Pete Yorn: Yorn Free
Pete Yorn has a close connection to the movie industry--he scored Me, Myself & Irene and one of his songs is inspired by a Bruce Willis flick--but in front of the cameras he'll never be.
In fine rock-and-roll fashion, Pete Yorn just woke up (it's two in the afternoon) and he isn't sure where he is.) "We're at a truck stop somewhere in Illinois," says the singer/songwriter. "I almost blew it. I'm like, 'When am I supposed to do this interview? Now?' So, perfect timing." Yorn and his band are barreling around the country, riding the wave of praise that followed 2001's hit album debut musicforthemorningafter, which had critics comparing the New Jersey native to everyone from Bruce Springsteen to R.E.M. to The Cure. But at the moment, Yorn would rather talk movies, which he knows something about, and not just because his brother is power manager Rick Yorn, who reps Leonardo DiCaprio and Cameron Diaz, and certainly not because he used to date Winona Ryder and Minnie Driver.
JOSHUA MOONEY: A reporter once wrote that you looked like you just walked off the set of "Dawson's Creek."
PETE YORN: What? That person has obviously never met me.
Q: I think it was meant to be a compliment because you're young, good-looking and all that.
A: Man, I don't know! Come down and meet me, shake my hand, and if you still feel that way, well, God bless ya. I'm not going for a squeaky-clean image. I thought you were gonna say I looked like I just got out of bed.
Q: The Farrelly brothers asked you to write the music for their comedy Me, Myself & Irene before your first album was even out. How did that happen?
A: I gave them a song for the film and they said, "Why don't you write the score, too?" I said, "Whaddya want me for? I don't know what the hell I'm doing." Then they said, "That's exactly why." They wanted something as random as the movie. And I thought, "I gotta do it." I'm such a fan of the Farrellys, and Jim Carrey, who starred in the film.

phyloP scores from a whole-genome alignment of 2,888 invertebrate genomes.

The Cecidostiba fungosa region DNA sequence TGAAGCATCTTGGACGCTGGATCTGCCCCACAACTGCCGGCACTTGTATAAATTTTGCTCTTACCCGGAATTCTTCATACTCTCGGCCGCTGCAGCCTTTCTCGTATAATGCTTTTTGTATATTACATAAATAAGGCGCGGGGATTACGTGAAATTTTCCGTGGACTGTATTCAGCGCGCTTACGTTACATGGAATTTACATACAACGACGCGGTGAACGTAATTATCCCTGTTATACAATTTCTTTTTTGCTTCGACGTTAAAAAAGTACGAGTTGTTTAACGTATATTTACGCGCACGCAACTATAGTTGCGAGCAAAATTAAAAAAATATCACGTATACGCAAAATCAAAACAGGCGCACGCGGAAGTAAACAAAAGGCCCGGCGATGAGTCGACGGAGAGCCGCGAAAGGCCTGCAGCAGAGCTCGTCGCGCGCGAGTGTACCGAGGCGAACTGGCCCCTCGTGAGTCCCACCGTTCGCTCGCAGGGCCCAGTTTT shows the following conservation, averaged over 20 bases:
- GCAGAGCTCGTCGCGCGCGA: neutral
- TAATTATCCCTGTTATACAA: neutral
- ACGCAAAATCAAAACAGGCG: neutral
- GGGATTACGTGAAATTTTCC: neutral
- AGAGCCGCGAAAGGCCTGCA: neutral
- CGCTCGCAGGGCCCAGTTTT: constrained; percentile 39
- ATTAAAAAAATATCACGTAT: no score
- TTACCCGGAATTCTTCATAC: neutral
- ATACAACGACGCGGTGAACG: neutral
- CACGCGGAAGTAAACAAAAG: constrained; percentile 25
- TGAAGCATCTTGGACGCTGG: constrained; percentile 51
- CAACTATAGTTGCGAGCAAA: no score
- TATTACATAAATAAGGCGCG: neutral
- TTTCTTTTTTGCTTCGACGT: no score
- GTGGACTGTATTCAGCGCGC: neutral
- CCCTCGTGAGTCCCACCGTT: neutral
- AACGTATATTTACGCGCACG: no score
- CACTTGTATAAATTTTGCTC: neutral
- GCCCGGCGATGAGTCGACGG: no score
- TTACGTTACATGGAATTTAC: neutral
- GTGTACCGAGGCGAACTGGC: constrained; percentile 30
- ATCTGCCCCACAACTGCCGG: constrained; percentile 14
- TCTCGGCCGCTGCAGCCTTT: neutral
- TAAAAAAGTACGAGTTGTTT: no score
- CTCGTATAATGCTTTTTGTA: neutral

Q: How do you write music for scenes that involve midgets with nunchakus, cow assaults, sex-toy high jinks and Carrey's schizophrenic madness?
A: I wanted to do the whole thing on this old living-room organ called a Kimball Swinger, but the studio thought that was too indie. I used a lot of guitars and drums, but we pulled out every weird instrument--we had that organ and old analog synthesizers--and just made a freakish score.
Q: Would you write movie music again?
A: I love movies too much to do that. It kind of ruins movies for me if I have to think about the music all the time.
Q: What are your favorite film soundtracks and scores?
A: I adore the music in Rushmore, which is so uplifting. To Kill a Mockingbird is good, too, because Elmer Bernstein's score blows me away. And I loved Bjork's music in Dancer in the Dark. It made the whole movie work.
Q: Has a movie ever inspired you to write a song?
A: Totally. I wrote "Sense" after I saw The Sixth Sense. If you didn't know that, you'd never put the song together with that movie, but I was really into how the kid [Haley Joel Osment] was misunderstood.
Q: What other movies have inspired you?
A: My favorite this year is Todd Solondz's Storytelling. My God, that killed me!
Q: Solondz's humor is deeply twisted. Many people can't handle it.
A: Yeah. Every character is such a loser, and everything is so tragic and ridiculous.
Q: Many rock stars have made movies. Are any of them good actors?
A: Uh, Cher is fabulous. The girl is amazing! She was brilliant in Silkwood. And Jon Bon Jovi was in this movie I had a song in, No Looking Back. I was surprised, he was really good.
Q: Ever thought about acting?
A: No. I don't think I'm a good actor at all. I'm horrible. I have no desire to do it.
Q: So for now, your fans will have to be content with your "action scenes" in your video "For Nancy," where you're sprinting at top speed?
A: I was hauling ass! That was inspired by Risky Business, when Tom Cruise is freaking out about everything, and he gets on his bike and goes fast through town, and there's that cool background music by Tangerine Dream. I wanted to capture that energy.
Q: Was that painful to shoot?
A: The director made me wear German army boots that weighed 20 pounds. I was a good sport, but 20 minutes into it, I was dying. I got blisters right away, and I had to run for two days straight. I had to play a show the next night, and I was crawling up to the stage. But when we hit the first note, I snapped to life.
Q: Tell me something movie-related that you're embarrassed to admit.
A: I totally appreciate dark cynicism. My favorite movies are Billy Wilder's--I just saw Sunset Blvd. again because it's so dark and funny. But I also really love the stupid stuff, like Beverly Hills Ninja [laughs].